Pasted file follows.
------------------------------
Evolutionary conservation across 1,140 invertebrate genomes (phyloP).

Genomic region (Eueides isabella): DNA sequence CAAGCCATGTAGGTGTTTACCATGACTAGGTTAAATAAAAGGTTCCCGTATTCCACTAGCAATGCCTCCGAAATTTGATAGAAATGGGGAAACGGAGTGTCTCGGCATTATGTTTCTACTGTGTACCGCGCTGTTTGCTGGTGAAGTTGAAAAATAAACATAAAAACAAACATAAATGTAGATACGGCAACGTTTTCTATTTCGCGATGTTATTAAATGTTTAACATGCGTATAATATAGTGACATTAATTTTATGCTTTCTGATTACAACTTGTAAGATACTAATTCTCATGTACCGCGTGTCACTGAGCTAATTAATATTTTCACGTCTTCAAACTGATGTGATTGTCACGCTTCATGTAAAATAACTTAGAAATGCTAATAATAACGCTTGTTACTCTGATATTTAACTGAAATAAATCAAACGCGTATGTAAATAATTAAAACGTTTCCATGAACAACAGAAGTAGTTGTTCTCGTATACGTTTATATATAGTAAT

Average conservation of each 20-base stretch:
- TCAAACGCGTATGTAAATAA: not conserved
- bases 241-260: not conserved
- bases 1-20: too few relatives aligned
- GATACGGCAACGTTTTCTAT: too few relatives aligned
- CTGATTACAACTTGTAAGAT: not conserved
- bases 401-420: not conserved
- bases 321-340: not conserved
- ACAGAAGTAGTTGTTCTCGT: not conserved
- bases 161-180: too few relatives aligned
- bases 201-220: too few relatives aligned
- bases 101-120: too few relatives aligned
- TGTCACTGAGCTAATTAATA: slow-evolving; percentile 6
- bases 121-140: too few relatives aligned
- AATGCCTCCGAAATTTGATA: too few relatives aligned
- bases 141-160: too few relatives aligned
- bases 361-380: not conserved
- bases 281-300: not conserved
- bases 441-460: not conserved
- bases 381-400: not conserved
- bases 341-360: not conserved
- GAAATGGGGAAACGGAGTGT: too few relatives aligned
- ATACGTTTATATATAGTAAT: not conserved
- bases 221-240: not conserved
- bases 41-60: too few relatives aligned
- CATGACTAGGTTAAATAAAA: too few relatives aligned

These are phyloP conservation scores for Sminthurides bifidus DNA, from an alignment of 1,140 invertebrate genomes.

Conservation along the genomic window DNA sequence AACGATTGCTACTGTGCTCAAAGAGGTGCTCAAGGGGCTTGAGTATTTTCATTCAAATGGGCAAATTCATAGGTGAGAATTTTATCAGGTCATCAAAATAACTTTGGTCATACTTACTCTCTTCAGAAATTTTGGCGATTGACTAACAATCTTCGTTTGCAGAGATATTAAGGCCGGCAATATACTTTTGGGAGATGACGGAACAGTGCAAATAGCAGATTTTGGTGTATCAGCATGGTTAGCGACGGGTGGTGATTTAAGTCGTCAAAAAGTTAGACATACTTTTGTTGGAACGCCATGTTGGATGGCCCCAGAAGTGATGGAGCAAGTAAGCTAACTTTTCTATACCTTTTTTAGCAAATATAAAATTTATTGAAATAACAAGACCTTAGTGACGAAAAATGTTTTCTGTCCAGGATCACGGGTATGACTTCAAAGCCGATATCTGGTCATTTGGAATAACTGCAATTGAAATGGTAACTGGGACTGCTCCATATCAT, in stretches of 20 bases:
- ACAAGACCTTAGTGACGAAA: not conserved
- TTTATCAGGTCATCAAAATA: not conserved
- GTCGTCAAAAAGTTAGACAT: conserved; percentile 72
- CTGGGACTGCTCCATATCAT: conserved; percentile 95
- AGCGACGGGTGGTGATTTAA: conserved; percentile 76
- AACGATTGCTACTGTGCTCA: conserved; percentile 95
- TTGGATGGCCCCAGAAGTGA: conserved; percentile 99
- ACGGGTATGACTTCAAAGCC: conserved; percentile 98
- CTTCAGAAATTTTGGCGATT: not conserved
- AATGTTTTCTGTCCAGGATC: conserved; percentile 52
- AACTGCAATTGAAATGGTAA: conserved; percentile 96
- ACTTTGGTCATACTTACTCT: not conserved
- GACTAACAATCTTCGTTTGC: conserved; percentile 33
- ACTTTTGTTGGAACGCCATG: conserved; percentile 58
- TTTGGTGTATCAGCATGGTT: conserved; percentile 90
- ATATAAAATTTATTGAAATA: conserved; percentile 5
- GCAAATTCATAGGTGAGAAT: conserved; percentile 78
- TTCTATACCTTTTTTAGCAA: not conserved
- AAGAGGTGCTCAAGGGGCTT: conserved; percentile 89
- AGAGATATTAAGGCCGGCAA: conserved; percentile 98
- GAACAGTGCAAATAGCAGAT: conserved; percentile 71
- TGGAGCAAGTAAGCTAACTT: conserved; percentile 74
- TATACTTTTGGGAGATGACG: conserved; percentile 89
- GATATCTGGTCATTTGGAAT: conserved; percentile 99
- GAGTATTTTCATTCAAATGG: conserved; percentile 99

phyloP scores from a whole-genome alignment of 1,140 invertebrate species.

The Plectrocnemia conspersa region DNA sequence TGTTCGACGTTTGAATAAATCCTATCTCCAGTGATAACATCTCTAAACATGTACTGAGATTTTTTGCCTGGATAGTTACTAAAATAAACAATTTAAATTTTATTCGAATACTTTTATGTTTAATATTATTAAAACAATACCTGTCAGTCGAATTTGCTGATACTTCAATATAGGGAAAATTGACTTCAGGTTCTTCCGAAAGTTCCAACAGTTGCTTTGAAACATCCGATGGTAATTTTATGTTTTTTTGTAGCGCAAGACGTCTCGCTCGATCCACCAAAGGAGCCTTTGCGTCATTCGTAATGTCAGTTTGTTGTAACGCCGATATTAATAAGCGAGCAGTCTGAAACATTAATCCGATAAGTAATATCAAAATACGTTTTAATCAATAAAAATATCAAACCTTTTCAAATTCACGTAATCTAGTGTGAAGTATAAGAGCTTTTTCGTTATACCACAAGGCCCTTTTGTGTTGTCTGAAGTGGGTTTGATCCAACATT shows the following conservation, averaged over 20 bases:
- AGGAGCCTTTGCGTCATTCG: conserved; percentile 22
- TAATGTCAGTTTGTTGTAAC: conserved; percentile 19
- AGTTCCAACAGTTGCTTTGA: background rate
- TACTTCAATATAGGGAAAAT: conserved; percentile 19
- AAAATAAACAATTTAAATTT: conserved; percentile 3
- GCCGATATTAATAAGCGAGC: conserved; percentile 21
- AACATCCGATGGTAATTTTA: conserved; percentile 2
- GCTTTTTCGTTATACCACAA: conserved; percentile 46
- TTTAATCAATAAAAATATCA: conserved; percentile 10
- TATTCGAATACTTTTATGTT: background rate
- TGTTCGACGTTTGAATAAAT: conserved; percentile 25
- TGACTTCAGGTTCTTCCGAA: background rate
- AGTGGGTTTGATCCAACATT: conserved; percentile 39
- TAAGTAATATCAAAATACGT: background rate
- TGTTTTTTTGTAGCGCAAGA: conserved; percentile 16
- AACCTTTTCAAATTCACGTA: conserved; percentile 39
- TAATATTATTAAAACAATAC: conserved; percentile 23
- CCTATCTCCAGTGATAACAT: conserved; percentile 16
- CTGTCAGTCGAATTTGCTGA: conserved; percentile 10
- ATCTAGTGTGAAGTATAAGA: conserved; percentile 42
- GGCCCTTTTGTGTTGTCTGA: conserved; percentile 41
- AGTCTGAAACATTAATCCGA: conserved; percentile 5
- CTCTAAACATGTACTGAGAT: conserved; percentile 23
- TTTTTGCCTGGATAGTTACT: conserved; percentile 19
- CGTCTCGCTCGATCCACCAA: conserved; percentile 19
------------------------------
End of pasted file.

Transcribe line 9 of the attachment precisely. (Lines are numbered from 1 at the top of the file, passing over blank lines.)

- bases 401-420: not conserved